Libraries Big and Libraries Small [2]

dlrLexicon

dlrlexicon

There’s a regular two-page spread in the Independent Traveller section of Saturday’s Independent called “Travel Agenda : Where to Go, What to Know” that gives a few pithy lines about what’s going on in the world of travel.

dlr

Approaching dlrLexicon

dlrlex

The ‘back’ of dlrLexicon

A few months ago I spotted a brief mention of the dlrLexicon, the newly opened Dun Laoghaire public library. The library was said to greet drivers as they disembarked from the Holyhead ferry. In fact there is no longer a ferry terminal at Dun Laoghaire but I knew exactly the location of the Library as many times in the past I’ve arrived at Dun Laoghaire from North Wales.

in dlr

Light and airy for studying and browsing

DLR stands for Dun Laoghaire and Rathdown. On my visit we started the day with coffee and delicious cake in Brambles Cafe on the ground floor. Later in the day we explored the other floors, looking at the views and the stock.

beautiful libs

The Beautiful Librarians – dlrLexicon book stock

inside dlr

Popular with all ages

The massive building is shaped like a liner, which is rather apt since a partnership has been struck between dlrLexicon and Dun Laoghaire Harbour Company in order to promote the town as a leading cruise destination. Indeed, on the day of our visit an Irish cultural variety show – music, song and dance – was laid on in the garden area. Not for cruise passengers only; free access is also offered to the public.

cruise ship

Dun Laoghaire Marina, East Pier and Cruise Liner

The Bolton Library, Cashel

On my first visit to Cashel as I travelled from Co. Waterford up to Co. Kildare I stopped off in Cashel. As I was leaving The Rock of Cashel I noticed this poster :

BL poster

Well, how could I resist when a couple of days later I found myself heading back down to Co. Cork? What an amazing treasure trove! I could hardly believe this place existed. Upstairs is even fitted out as an exact replica in miniature of Trinity College Library in Dublin where the famous Book of Kells is now housed. Bolton Library Upper Floor [Picture source]

BL sign

I think they mean William Caxton!

I parked up in Cashel and headed for the Tourist Office where a very helpful young lady rang Martin, the curator, who said he would be happy to show me around the library so drove straight to the St John’s Cathedral and was met by the enthusiastic Martin.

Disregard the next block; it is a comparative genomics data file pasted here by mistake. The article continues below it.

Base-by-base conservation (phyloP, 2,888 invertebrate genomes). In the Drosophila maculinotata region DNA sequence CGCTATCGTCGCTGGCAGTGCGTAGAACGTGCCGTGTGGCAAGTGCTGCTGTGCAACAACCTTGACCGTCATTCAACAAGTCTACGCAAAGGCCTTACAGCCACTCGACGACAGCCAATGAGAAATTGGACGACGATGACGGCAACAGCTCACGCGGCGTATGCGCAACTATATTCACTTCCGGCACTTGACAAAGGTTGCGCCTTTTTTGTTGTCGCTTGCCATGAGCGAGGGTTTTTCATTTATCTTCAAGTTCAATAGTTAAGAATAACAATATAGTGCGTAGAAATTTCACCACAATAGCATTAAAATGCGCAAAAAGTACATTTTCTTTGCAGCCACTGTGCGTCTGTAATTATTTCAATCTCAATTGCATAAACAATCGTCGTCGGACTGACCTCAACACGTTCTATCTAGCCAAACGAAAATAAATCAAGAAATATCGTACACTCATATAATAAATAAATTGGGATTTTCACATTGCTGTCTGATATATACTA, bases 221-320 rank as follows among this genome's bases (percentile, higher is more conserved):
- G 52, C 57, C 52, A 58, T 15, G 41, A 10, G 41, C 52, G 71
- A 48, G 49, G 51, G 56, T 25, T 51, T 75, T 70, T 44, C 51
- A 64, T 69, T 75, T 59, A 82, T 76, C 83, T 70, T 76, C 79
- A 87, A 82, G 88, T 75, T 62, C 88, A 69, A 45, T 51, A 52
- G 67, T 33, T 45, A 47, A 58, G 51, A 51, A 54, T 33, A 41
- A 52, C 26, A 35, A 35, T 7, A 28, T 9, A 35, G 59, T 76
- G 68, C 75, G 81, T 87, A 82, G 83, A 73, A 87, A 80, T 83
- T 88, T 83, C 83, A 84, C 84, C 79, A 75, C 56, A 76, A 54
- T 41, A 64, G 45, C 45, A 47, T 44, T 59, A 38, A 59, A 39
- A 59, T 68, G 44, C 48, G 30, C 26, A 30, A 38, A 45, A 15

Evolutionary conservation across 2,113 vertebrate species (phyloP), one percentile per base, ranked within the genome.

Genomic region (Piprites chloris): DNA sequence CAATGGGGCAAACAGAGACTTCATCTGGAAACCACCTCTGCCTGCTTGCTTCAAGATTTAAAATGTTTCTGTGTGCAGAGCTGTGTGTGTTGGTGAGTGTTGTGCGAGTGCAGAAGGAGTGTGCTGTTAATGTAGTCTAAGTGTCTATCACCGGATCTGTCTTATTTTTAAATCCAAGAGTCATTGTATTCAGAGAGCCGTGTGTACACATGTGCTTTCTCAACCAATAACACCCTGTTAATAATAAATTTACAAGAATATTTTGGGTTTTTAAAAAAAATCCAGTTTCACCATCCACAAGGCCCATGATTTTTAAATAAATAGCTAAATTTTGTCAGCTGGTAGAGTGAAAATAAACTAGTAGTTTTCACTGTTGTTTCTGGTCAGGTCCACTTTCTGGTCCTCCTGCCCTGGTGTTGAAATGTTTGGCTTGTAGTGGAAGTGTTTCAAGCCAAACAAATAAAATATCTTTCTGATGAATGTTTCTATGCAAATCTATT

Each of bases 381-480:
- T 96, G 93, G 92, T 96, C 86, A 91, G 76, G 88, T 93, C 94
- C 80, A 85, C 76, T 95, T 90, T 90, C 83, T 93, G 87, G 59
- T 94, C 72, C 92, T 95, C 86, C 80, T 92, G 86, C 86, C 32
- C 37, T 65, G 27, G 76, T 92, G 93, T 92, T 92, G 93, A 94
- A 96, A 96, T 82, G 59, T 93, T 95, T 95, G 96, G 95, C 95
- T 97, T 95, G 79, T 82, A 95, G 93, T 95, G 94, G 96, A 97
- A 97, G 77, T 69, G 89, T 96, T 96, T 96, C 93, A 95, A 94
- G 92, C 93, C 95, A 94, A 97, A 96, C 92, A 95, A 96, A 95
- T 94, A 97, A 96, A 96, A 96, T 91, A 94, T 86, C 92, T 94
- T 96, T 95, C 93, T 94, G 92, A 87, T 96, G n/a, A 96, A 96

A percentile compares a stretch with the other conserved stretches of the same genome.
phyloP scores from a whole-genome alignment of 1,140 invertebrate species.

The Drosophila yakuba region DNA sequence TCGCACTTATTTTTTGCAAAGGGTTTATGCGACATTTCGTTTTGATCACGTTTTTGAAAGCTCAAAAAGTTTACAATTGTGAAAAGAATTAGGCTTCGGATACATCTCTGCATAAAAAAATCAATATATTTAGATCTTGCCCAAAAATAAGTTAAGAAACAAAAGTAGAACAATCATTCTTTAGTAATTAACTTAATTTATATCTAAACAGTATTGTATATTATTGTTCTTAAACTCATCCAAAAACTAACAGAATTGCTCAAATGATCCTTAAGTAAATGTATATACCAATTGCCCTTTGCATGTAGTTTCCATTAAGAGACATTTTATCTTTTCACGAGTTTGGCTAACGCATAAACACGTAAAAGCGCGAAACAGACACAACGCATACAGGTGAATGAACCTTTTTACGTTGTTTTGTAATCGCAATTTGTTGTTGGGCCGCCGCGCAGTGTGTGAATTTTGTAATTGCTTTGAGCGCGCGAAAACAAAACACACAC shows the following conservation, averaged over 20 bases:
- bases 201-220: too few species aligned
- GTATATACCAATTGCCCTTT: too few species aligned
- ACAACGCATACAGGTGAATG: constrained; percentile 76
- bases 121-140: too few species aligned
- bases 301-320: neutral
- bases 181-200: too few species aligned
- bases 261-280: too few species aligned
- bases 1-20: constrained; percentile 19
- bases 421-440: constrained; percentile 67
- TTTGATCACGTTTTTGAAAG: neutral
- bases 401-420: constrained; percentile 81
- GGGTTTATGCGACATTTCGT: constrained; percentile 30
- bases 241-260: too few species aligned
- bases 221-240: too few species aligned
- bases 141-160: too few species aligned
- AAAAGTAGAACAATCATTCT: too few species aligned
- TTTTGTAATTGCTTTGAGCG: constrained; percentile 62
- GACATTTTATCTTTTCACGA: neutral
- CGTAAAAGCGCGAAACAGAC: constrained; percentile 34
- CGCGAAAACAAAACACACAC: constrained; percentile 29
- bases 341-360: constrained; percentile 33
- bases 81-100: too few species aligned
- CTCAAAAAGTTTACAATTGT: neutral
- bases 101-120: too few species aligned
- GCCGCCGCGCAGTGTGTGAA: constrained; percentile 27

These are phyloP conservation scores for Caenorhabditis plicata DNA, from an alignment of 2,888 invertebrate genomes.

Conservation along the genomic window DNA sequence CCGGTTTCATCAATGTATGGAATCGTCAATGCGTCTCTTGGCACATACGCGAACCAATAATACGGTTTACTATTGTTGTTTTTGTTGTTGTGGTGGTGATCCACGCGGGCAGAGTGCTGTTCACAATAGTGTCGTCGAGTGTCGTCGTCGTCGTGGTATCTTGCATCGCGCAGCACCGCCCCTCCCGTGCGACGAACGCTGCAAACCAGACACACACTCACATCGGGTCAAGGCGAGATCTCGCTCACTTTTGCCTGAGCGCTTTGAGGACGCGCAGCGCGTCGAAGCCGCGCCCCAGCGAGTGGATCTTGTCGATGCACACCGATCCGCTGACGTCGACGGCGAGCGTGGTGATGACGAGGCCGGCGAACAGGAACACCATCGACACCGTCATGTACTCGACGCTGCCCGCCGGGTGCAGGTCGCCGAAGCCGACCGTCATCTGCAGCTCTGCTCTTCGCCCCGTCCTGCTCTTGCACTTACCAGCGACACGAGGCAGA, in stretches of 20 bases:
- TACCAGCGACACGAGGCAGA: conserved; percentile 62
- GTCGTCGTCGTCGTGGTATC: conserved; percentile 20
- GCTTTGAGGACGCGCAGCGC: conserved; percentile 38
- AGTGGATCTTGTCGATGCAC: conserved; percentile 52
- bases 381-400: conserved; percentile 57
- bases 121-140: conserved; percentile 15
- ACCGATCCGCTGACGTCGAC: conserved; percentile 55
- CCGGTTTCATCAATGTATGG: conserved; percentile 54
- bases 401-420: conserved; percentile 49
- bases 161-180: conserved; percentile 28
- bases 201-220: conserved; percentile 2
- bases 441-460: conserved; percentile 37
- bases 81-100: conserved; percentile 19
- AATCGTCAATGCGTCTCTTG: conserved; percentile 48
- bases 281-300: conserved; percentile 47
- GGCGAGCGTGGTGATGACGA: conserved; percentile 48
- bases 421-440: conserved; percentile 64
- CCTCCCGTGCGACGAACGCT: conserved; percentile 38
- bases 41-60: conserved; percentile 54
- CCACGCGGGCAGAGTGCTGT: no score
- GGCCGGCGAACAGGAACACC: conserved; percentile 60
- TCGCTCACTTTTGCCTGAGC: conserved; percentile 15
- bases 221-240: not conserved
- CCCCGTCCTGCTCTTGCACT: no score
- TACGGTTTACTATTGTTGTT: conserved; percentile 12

The bolton lib

The Bijou Bolton Library

You can read more about the treasures Bolton Library Document but I was amazed to see the world’s tiniest book – The Lord’s Prayer in German; an early Caxton printing of Chaucer; the earliest use of the word Zero; the 1493 Nuremburg Chronicle and many more treasures besides.

48383_896

The Upper Floor [source]

 

 

 

Hales Great Barn

This weekend was our nephew’s wedding in Norfolk and as this was a family and friends occasion I never expected to conjure up a blog post about it. But, since we got home I couldn’t resist showing you the magnificent venue where the reception was held.

inside great barn

After a few days of seasonally summer weather at last, Saturday dawned wet and cloudy and the rain continued, on and off, throughout the day. It was a shame but it didn’t dull any of our festivities: it just meant that we were inside for rather more time than we had expected to be.

Hempnall Church

The wedding itself took place in St Margaret’s Church, Hempnall (above) and had a lovely relaxed country wedding atmosphere. From there a convoy of cars travelled along the quiet country lanes of Norfolk and Suffolk and across the huge Hales Green Common to reach Hales Hall Barn for the reception.

barn in full

About Hales Hall

The Great Barn at Hales Hall and the Hall itself were built in 1478 and the present Hall is the surviving wing of an even larger house built by Sir James Hobart, the Attorney General to Henry VII. There have been buildings on the site since Roman times.

The barn outside

The 178ft Great Barn is the largest surviving brick-built medieval barn in Britain and features a superb example of a ‘queen-post’ roof.

Massive roof

The Hall and Great Barn had fallen into agricultural use by 1971 when it was purchased by the Read family. It has been lovingly restored and owners Peter Sheppard and Keith Day plan to continue the restoration in the future.

Hales Hall is set on the edge of Hales Green, one of only a few ‘commons’ still grazed by cattle in the summer and is a haven for wildlife. At the heart of the Waveney Valley, Hales is surrounded by market towns and is close to the historic city of Norwich and within easy reach of the Norfolk and Suffolk coast.” [from the Hales Barn]

HH Accommodation

Remaining Buildings of Hales Hall

According to local information the Hall itself was demolished around 1700 leaving only the gatehouse and adjoining domestic building.

Remaining Hall

The Gatehouse

groom and bride

The Happy Couple in the Rain

The Leeds Library Summer Day Out in Whitby

whitby view

The weather on this year’s annual Leeds Library Visit to Whitby could not have been more different from last year’s The Lake District trip. The sun shone all day and the sky was blue as blue. Perfect weather for a day at the seaside. But first stop on our journey was in Pickering where after tea and toast in the Poppies Tearoom we visited the parish church of St Peter and St Paul where medieval wall paintings have been extensively restored. Originally discovered in 1851 they were almost immediately covered over again. In the 1870s they were restored and, as the leaflet tells us :

Nikolaus Pevsner, in his series of books The Buildings of England (1966), wrote that the church has “one of the most complete series of wall paintings in English churches, and they give one a vivid idea of what ecclesiastical interiors were really like”.

Pickering church

Pickering Church

George and dragon

St George and The Dragon Wall Painting

east window

The East Window

Our day out was  primarily to visit the Whitby Literary & Philosophical Society Library and Museum housed in a purpose built art gallery in Pannett Park above the town and with views of the Abbey opposite and the sea beyond.

Museum